According to reports, federal lawmakers are gridlocked over whether to dismantle the country's tax on inheritance completely. Currently, federal taxes kick in on estates over $5.34 million, taking as much as 40 percent of the value before heirs receive their cut. In addition to hefty federal taxes on high value estates, 21 states assess taxes on inheritance.
Experts say that estate taxes are a negative for local and national economies, because they reduce the chance individuals will invest and grow their wealth. According to numbers published by the Joint Economic Committee, the death tax may be reducing capital stock in the economy by as much as $1.1 trillion. One former Congressional Budget Office director said that repealing the national estate tax would result in the creation of a million jobs.
The national economy isn't the only thing at stake, say experts. Some point out that states with high estate or other tax structures lose wealth when individuals or businesses leave the area. They say individuals will choose to live in states where tax structures are friendlier to their wealth or to heirs.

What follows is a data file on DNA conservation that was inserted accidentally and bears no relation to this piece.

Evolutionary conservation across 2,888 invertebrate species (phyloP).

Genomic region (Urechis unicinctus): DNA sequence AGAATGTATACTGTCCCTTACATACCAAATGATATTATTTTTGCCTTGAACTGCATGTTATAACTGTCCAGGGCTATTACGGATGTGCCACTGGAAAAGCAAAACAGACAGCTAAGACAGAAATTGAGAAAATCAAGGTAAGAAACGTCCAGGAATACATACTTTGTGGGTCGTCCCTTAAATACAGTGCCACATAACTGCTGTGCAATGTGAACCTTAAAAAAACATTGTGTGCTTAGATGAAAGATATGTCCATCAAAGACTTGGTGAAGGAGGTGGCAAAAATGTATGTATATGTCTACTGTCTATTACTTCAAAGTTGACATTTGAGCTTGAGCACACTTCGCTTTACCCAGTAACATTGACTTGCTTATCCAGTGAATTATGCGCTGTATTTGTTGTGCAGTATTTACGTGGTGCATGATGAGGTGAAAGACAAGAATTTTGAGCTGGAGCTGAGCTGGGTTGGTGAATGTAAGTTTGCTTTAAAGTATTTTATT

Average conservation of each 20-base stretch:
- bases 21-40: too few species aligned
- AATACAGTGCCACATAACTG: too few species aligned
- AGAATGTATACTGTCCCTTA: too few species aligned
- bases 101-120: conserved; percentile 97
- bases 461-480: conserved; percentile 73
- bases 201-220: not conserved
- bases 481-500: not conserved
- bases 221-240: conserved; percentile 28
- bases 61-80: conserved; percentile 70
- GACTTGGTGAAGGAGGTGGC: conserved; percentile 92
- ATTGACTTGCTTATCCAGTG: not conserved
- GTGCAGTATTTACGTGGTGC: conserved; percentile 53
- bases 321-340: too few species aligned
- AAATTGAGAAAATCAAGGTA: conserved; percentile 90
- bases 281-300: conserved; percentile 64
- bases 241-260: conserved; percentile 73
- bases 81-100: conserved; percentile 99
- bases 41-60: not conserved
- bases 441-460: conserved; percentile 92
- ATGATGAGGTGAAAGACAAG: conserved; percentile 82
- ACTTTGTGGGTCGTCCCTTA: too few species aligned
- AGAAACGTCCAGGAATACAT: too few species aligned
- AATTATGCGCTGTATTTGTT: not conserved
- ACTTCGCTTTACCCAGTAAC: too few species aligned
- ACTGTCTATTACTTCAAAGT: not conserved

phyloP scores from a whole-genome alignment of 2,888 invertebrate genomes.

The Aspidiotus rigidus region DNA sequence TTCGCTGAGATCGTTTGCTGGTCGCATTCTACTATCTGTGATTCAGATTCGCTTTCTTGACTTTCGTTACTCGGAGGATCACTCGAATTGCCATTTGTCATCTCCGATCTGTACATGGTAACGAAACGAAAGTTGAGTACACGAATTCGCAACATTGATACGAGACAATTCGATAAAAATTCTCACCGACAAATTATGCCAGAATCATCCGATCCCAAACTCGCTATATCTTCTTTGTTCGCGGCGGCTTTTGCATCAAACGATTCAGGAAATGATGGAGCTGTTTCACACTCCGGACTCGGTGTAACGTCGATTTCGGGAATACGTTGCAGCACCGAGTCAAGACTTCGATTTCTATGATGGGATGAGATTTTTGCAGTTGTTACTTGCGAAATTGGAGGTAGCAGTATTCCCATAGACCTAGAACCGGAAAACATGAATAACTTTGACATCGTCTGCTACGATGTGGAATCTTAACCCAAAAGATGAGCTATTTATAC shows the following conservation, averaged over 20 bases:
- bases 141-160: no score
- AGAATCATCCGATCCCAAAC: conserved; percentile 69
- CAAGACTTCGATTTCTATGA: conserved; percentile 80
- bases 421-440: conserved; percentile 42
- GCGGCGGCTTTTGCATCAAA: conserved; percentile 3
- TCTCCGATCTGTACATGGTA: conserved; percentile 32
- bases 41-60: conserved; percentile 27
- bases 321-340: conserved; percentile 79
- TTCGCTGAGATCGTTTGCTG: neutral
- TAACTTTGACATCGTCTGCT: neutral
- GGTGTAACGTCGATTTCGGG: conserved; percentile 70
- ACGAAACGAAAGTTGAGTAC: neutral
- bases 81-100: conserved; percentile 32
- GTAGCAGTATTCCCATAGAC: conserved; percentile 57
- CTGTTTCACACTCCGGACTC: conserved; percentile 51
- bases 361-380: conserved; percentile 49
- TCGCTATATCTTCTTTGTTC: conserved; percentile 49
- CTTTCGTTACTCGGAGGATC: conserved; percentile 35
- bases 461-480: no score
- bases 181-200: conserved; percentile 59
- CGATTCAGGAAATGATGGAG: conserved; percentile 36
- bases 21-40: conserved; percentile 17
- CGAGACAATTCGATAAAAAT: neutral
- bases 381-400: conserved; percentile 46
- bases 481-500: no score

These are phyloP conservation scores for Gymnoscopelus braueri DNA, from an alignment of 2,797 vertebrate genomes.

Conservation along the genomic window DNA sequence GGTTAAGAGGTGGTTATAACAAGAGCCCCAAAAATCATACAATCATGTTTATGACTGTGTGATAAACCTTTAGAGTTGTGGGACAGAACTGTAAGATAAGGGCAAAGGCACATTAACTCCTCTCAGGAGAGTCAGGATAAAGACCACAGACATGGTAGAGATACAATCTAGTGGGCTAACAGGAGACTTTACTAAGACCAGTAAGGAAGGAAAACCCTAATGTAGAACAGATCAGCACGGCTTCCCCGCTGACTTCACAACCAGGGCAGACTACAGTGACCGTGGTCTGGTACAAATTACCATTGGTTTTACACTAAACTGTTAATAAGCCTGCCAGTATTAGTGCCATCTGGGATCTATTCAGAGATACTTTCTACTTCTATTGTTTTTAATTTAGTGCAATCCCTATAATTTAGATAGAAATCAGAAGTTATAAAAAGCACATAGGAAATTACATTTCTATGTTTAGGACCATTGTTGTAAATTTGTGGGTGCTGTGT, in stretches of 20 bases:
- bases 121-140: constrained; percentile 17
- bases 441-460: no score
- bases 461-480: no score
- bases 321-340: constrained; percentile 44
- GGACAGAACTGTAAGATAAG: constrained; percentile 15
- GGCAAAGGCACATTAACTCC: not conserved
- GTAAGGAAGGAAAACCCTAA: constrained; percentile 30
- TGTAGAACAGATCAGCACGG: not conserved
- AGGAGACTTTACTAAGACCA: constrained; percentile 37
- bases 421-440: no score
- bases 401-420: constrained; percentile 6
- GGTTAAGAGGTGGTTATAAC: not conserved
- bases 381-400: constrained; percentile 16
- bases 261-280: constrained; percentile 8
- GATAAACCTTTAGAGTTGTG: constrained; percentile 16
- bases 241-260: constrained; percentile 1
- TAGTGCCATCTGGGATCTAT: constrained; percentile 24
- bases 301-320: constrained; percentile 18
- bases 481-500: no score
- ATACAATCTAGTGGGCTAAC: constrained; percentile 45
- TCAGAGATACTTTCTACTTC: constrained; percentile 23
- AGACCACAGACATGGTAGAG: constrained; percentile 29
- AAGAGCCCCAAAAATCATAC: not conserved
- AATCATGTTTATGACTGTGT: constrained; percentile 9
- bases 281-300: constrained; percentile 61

With so much at stake, it's not surprising some states are doing away with death taxes. According to reports, Oklahoma is one of a few states to abolish death taxes recently. Even states that aren't doing away with the tax completely are reducing tax percentages so that death taxes come with less sting.
In addition to understanding estate tax structures in your location, you can protect your personal assets and wealth in a number of ways. Revocable or irrevocable trusts are two ways individuals can protect wealth from certain taxes, creditors and unethical relatives in late life. Solid estate planning makes use of trusts to protect assets for future generations.
Source: Roll Call, "Efforts to Kill Death Tax Find New Life in Blue States | Commentary" Thomas Fletcher, Apr. 24, 2014